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Adams Associates, L.L.C. v. Frank Pasquale Limited Partnership

A-5724-08T1 (N.J. Super. App. Div. 2011) (Unpublished)

MORTGAGES; FORECLOSURE; FRAUD — Negligence on the part of a property owner in discovering a fraud perpetrated by an individual who is not authorized to sign a mortgage does not excuse the lender’s due process failure to properly serve the property owner at the owner’s rightful address.

The son of the owner of commercial property prepared a fraudulent mortgage obligation. He purported to be acting in the capacity of general partner of his father’s limited partnership, the true owner of the commercial property. The father, principal of the partnership, was unaware of his son’s misdeeds. In reality, the father was the only person authorized to mortgage or otherwise encumber that property or to borrow money on behalf of the partnership. The partnership’s registered address for service of process was the father’s home. Though largely retired at the time of the fraud, the father continued to pay all bills and collect rent checks associated with the property.

The mortgage went into default, prompting a foreclosure action that resulted in a default judgment. Though the lender had in its possession documents indicating service was to be made on the partnership at the father’s home address, it elected to serve the son at the commercial property’s site. The son neither forwarded the complaint nor the notice to proceed to final judgment to the father. The father eventually heard from a third party about an upcoming sheriff’s sale and phoned his son. His son told him the underlying debt was his own personal loan and the pending sale of the property was a mistake that he would take care of. Shortly thereafter, the son represented to his father that he had obtained refinancing to pay off the underlying loan obligation and the property had been removed from the sheriff’s list. This was based on additional fraudulent documents. Based upon that information, as well as his knowledge that no one but he could encumber the commercial property, the father believed all was well, and made no further inquiries. When the father learned of the actual fraud, he moved to vacate the judgment. The lower court granted the motion. The assignee of the mortgage (who had purchased the property at the sheriff’s sale), sued both the father and son under the note. The lower court granted summary judgment in favor of the assignee only as to the son and entered a money judgment against the son.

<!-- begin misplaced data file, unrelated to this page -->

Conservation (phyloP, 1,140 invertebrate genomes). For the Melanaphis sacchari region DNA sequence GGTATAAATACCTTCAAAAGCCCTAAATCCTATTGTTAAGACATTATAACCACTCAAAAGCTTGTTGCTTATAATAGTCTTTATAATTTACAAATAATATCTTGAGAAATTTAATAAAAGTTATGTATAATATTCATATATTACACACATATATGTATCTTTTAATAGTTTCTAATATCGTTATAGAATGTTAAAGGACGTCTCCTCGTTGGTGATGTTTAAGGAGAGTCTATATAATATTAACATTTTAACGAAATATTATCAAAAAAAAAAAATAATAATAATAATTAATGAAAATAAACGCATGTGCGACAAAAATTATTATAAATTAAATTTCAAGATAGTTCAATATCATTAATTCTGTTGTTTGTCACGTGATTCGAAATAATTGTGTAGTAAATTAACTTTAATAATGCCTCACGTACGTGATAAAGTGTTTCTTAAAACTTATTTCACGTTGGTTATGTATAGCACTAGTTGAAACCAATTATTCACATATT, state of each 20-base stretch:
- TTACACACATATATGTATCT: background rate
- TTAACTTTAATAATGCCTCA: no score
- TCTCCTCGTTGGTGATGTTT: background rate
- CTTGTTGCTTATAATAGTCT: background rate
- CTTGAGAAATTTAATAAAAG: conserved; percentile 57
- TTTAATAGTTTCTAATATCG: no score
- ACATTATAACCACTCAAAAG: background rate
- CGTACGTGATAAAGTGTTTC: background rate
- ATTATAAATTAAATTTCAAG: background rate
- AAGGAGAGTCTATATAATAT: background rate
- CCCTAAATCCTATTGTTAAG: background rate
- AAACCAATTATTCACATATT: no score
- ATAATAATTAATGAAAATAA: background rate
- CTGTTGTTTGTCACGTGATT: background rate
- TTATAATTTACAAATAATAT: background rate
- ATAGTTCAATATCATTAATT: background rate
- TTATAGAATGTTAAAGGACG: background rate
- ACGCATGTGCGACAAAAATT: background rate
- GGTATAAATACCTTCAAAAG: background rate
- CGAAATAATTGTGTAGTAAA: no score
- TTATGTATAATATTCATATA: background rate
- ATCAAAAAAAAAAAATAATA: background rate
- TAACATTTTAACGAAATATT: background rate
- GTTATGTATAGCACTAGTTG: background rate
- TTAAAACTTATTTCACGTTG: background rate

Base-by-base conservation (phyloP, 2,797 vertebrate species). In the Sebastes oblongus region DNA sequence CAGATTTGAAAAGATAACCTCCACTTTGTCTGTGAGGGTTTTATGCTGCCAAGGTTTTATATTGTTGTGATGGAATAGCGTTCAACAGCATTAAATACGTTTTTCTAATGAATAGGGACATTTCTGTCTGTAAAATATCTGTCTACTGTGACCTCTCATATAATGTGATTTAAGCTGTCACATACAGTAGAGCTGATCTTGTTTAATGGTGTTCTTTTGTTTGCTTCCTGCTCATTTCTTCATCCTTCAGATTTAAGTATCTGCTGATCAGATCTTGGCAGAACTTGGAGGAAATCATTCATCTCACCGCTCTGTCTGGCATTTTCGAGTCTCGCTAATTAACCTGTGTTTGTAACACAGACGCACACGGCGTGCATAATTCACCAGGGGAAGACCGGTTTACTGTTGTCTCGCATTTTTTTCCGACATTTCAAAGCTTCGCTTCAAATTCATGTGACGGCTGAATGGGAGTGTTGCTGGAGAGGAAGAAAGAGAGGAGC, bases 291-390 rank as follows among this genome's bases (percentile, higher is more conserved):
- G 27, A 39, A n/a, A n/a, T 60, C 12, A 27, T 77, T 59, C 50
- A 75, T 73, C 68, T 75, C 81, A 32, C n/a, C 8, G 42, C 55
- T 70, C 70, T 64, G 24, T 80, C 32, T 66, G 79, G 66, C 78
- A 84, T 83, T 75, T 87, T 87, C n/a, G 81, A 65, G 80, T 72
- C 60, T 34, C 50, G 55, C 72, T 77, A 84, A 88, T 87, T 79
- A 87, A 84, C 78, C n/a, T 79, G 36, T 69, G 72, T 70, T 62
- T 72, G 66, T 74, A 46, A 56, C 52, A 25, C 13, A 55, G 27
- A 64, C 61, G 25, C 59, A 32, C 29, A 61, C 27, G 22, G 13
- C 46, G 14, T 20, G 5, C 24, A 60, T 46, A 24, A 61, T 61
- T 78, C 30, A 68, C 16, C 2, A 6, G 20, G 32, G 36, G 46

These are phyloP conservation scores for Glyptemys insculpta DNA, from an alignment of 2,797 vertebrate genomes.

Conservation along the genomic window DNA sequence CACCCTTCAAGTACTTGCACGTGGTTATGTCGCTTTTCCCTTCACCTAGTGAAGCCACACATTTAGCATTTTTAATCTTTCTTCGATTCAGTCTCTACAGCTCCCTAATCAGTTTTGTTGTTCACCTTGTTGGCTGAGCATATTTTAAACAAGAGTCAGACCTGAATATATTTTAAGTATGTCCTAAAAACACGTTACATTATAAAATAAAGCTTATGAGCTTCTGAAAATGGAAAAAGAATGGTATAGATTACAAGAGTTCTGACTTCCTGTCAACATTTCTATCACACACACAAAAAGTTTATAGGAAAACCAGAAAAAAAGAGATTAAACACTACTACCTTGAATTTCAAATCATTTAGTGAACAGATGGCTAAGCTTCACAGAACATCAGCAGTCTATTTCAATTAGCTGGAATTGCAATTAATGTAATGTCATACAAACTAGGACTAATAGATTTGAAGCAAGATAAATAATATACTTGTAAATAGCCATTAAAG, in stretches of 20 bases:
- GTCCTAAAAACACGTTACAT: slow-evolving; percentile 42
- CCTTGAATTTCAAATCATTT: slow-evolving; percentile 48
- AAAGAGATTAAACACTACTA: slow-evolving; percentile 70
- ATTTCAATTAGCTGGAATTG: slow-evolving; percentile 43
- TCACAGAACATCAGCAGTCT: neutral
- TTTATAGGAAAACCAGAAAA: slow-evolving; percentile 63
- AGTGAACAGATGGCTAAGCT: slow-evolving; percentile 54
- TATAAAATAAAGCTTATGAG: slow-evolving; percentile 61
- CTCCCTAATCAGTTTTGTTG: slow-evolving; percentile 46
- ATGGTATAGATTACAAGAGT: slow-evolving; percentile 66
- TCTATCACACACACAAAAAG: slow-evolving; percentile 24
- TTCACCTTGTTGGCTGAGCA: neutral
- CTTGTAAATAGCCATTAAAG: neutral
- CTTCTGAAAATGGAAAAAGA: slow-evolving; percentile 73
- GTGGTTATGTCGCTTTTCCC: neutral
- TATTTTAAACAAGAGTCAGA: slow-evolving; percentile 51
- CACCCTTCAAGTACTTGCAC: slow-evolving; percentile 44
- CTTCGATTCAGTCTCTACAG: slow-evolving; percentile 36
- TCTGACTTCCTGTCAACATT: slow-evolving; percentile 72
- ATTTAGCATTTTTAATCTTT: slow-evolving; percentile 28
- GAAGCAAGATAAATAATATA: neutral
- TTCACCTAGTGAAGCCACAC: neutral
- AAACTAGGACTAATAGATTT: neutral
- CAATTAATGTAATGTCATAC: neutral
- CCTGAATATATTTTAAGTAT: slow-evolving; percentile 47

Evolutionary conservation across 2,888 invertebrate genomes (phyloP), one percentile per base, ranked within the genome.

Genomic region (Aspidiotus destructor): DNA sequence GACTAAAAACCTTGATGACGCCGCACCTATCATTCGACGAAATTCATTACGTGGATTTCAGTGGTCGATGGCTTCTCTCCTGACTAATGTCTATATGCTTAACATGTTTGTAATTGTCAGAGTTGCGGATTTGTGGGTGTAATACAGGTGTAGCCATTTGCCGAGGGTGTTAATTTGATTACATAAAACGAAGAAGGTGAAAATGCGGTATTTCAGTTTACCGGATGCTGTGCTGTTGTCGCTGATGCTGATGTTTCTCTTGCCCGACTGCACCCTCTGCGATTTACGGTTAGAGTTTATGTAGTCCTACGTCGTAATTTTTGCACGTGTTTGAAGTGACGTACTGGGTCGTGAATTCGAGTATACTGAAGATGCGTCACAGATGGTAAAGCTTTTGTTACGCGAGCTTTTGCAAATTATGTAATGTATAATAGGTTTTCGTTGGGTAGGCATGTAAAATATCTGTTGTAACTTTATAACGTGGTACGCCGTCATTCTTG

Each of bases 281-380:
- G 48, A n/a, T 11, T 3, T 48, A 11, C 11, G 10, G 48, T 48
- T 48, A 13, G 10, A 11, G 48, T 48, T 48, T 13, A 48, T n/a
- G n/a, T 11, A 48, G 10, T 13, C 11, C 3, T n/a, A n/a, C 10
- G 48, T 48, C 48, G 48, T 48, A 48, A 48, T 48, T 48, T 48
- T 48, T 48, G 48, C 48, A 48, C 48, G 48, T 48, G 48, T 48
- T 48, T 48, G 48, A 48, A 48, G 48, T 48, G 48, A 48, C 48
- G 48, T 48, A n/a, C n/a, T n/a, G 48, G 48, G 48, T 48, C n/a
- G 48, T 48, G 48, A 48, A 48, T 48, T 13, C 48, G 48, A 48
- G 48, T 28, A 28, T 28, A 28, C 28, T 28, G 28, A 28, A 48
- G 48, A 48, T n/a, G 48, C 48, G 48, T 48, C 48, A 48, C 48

The assignee appealed from both the vacation of the foreclosure judgment and the dismissal of its action for money damages against the father and the partnership. The Appellate Division affirmed the lower court’s ruling because it was satisfied with the lower court’s finding that the son was not the “managing agent” of the partnership and could not accept service for the partnership for the father as registered agent at the separate home address. Therefore, the foreclosure court did not have personal jurisdiction over the father or the partnership.

The Court also affirmed the lower court’s finding that any negligence on the part of the father in discovering the fraud timely did not override the due process failure to serve the father at the rightful address. Further, the father’s eventual motion to vacate the default judgment was consistent with his immediate objection to the posted sheriff’s sale and his temporary mollification because of his son’s apparently legitimate proofs that the property had been removed from the sale list.

The Court also dismissed the assignee’s claims that the father either ratified the transaction or somehow facilitated the forgery by failing to timely investigate and reasonably respond to the sheriff’s notice. According to the Court, the father neither sat on his rights nor waived his defenses; rather, he was also a victim of a fraud. The Court said that even if the father had acted negligently in relying on his son’s representations regarding the sheriff’s sale, this was insufficient for purposes of ratification, which requires knowing and intentional conduct.

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